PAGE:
Caption

Thus, excessive luminance levels at the wall top are avoided and an unusually homogenous light distribution on the vertical surface is established. SEFAR LIGHTFRAME and projectors form a versatile duet Following the groove between the SEFAR LIGHTFRAME modules and the central ceiling area is a 3-phase-track. It allows for the flexible adaptation of projectors. In their narrow beam version they accentuate selected works of art or illuminate larger areas and objects in their wide beam edition. The museum can use SEFAR LIGHTFRAME and projectors individually or jointly. This makes a wide gamut of possibilities available. It encompasses a merely uniform wall washing, a combination of ambient and accent lighting and an introverted or dramatic light atmosphere, as provided by the exclusive implementation of projectors. The dimmable control of the SEFAR LIGHTFRAME modules and each individual LED projector allows for an adaptation of the illumination to the respective visual task at hand and conservation-related requirements for the exhibit‘s protection. Artificial and natural light carefully matched At the uppermost floor, the museum houses five skylight spaces. Large, centered daylight ceilings allow the dynamics of natural light into the interior space. In order to achieve an artificial light atmosphere at the skylight spaces that is identical to the one in the remaining exhibition areas, a combination of SEFAR LIGHTFRAME and track mounted projectors is implemented. Moreover, the luminous flux emitted by the SEFAR LIGHTFRAME modules is automatically dimmed by a daylight harvest control. The data required for this purpose is provided by a daylight sensor on the museum roof. Coordinated with the actual exterior illuminance levels and the operation mode of the roller blinds, the luminous flux of the frame‘s fluorescent lamps is adjusted.

A museum is a place where the past comes to life and where this can be of benefit to the present and the future. Traditionally, it has four principal functions: preserving, collecting, researching, and communicating. To display and maintain its permanent collections and special exhibitions in an appropriate and modern way, the Westphalian State Museum of Art and Cultural History now has a new building. The museum’s exhibits range from the Middle Ages to avant-garde contemporary works, offering opportunities for new research.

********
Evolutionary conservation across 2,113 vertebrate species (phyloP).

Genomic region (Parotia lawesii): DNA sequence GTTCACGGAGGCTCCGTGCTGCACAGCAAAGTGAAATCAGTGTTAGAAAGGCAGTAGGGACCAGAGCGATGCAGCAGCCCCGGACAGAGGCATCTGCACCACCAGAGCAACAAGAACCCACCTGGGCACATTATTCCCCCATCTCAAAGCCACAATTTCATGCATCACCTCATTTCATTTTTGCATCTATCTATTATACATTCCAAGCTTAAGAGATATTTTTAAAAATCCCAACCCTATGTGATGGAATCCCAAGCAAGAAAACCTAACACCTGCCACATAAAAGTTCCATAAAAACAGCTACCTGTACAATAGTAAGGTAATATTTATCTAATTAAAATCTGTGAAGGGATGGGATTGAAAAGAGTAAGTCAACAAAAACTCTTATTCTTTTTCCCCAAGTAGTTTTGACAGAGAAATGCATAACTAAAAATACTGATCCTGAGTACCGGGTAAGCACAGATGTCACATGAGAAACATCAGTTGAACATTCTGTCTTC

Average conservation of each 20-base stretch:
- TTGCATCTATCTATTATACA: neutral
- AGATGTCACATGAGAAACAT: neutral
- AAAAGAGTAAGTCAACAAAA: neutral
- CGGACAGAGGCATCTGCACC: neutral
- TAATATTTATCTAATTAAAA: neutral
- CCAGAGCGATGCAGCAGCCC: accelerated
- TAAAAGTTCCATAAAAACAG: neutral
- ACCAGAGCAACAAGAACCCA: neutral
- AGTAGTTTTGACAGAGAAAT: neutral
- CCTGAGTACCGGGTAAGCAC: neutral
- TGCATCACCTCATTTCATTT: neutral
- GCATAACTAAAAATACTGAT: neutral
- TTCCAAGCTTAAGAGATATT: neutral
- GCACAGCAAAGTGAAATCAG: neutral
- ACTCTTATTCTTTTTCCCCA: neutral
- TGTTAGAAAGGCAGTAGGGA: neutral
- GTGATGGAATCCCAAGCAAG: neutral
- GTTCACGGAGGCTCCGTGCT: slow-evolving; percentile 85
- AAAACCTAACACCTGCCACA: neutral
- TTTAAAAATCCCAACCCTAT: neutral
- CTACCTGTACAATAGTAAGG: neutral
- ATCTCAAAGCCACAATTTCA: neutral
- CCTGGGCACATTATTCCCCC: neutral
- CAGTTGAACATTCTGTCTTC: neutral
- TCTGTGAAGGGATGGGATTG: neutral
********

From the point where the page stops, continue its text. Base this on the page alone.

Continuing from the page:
Exhibitions and a comprehensive program of art and cultural education give visitors an insight into the outcome of these scientific activities and open up ever new perspectives on the history of art and culture.

With the construction of the new building at the Westphalian State Museum of Art and Cultural History, the urban-planning objective was to connect it directly to the existing Neo-Renaissance building on Domplatz thereby creating a seamless integration of city and museum.

LWL-LANDESMUSEUM FÜR KUNST UND KULTURGESCHICHTE

Villeroy & Boch AG as Manufacturers

Time travel. The LWL-Landesmuseum für Kunst und Kulturgeschichte has been located in the Domplatz in the centre of Münster since 1908. However, the foundation stone for today’s museum was laid as early as the 19th century. The museum’s collections range from medieval art to contemporary avantgarde and lead the visitor through 1000 years of art and cultural history. The sanitary areas of the museum also have a contemporary slant and were furnished with the Subway and Loop & Friends collections.

Caption

LWL-Museum

LWL-Museum für Kunst und Kultur as Other

Cosmopolitan and Cutting-Edge: The New LWL-Museum für Kunst und Kultur in Münster In September 2014 the Landschaftsverband Westfalen-Lippe (LWL) opened the LWL-Museum für Kunst und Kultur in Münster in a new building. Following five years of construction, the LWL-Museum is now one of North Rhine-Westphalia’s major art museums. Since its reopening, the new art museum has already received approximately 360,000 visitors. Treasures from over 1,000 years of art and cultural history come alive in spaces totalling 7,500 square metres: works of art by Heinrich Brabender, Lucas Cranach The Elder, Franz Marc, Ernst Ludwig Kirchner, August Macke, Otto Piene, Gerhard Richter and Rosemarie Trockel are housed in a collection of national importance.